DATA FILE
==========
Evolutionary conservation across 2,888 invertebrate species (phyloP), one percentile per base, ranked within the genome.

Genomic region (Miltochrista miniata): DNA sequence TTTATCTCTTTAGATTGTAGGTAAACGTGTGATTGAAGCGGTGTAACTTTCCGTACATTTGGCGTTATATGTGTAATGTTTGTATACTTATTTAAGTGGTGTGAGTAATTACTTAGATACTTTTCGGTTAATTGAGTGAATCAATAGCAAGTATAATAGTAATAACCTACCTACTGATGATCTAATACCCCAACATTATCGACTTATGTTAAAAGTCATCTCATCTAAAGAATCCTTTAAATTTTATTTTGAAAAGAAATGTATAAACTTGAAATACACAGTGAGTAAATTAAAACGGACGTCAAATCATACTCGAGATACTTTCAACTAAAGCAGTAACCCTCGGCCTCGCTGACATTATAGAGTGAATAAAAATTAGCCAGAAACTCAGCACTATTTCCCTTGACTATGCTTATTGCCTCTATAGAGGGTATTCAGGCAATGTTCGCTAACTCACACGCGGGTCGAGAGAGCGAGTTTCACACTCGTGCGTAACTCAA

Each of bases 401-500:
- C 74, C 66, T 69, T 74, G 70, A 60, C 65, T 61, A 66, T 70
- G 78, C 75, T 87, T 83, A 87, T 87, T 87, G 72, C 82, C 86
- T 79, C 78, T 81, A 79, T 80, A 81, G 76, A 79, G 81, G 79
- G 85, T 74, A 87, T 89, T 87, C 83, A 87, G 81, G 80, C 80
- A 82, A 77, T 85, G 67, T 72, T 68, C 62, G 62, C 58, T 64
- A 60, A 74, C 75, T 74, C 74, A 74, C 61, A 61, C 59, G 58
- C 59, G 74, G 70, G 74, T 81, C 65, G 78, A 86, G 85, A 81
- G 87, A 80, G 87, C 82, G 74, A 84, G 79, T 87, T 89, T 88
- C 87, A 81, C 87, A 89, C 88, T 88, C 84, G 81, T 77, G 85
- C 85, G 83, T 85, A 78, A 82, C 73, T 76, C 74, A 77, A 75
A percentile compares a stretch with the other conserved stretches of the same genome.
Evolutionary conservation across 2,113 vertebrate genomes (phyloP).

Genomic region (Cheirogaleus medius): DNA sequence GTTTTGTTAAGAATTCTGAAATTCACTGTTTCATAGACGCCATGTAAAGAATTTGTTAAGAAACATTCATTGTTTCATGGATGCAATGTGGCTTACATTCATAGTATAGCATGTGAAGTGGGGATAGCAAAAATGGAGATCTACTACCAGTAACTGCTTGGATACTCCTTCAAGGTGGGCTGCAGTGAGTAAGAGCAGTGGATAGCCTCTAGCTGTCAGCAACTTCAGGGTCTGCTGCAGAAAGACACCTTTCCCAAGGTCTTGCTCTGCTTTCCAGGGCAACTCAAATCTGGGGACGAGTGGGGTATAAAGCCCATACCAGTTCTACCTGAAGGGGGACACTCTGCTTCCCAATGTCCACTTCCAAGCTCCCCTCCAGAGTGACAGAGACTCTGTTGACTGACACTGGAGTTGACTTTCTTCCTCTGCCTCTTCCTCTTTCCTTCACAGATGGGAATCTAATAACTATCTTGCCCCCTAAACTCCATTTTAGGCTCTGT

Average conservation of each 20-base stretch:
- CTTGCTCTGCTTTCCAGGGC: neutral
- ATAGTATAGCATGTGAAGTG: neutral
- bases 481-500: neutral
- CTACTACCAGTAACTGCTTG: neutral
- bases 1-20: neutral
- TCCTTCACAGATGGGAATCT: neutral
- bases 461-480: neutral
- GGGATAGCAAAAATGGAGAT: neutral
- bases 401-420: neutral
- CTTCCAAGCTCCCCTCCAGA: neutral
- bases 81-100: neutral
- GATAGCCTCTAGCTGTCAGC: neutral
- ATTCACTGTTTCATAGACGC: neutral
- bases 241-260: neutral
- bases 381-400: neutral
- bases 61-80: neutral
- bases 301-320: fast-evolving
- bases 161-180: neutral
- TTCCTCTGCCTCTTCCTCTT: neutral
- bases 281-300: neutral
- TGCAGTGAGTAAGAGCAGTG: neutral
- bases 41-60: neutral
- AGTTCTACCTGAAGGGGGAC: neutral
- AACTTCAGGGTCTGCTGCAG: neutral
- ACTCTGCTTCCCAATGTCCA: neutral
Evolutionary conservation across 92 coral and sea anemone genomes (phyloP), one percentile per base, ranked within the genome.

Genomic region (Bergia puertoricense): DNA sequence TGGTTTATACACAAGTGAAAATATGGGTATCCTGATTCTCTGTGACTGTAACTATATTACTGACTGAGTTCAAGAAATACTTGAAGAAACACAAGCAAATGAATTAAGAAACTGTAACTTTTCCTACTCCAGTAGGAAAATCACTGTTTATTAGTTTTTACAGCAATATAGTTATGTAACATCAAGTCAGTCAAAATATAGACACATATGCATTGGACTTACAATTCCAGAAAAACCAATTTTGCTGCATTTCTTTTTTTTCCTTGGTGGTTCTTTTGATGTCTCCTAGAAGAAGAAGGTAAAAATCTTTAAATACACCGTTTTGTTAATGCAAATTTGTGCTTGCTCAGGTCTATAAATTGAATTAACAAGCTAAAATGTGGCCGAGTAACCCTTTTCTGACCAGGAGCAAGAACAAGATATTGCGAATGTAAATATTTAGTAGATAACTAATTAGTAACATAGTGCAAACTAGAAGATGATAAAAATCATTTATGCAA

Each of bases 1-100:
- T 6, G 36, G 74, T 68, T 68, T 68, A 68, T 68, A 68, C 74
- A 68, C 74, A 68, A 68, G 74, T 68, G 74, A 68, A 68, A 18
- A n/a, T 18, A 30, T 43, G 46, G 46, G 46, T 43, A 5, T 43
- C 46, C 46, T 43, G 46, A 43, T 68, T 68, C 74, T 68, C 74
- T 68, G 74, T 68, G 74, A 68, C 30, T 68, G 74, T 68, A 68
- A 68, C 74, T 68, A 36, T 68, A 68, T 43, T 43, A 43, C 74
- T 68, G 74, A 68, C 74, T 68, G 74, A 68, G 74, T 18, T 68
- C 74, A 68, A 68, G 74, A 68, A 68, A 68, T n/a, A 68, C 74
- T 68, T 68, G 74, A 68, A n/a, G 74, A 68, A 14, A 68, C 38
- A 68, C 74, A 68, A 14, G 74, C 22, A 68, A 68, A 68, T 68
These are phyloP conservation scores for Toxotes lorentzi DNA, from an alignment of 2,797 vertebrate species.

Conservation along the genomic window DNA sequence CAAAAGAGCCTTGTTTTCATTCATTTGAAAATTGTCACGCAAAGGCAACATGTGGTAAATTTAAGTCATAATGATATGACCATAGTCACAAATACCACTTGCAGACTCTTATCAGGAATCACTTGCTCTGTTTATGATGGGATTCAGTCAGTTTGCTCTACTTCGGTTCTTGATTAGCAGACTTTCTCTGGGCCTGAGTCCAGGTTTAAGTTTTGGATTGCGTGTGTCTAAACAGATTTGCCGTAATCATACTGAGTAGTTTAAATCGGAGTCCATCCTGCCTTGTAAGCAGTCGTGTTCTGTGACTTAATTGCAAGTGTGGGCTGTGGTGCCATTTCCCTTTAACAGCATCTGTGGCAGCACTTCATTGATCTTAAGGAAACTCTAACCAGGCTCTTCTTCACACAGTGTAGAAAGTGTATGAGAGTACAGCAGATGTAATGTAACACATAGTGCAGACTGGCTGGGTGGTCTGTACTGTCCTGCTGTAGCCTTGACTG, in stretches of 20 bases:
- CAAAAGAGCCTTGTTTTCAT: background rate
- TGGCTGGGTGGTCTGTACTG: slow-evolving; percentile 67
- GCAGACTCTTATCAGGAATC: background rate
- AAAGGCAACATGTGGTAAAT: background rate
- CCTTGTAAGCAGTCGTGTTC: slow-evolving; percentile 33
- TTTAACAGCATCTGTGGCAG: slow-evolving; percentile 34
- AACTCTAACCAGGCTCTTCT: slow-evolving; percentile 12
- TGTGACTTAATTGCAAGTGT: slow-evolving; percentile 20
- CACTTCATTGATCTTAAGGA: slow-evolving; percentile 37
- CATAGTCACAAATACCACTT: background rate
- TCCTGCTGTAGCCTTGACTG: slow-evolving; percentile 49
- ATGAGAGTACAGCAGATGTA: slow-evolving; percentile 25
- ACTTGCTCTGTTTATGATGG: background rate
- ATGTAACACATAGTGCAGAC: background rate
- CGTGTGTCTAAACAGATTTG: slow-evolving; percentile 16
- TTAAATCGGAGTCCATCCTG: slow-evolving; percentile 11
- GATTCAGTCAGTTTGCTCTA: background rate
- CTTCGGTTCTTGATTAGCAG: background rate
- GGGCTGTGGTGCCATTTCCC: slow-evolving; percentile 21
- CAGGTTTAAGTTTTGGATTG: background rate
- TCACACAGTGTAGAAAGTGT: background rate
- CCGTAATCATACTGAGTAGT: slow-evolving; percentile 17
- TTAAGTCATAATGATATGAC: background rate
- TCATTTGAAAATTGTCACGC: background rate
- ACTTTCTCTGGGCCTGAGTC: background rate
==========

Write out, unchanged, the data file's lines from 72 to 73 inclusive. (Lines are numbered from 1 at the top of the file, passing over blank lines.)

- CGTGTGTCTAAACAGATTTG: slow-evolving; percentile 16
- TTAAATCGGAGTCCATCCTG: slow-evolving; percentile 11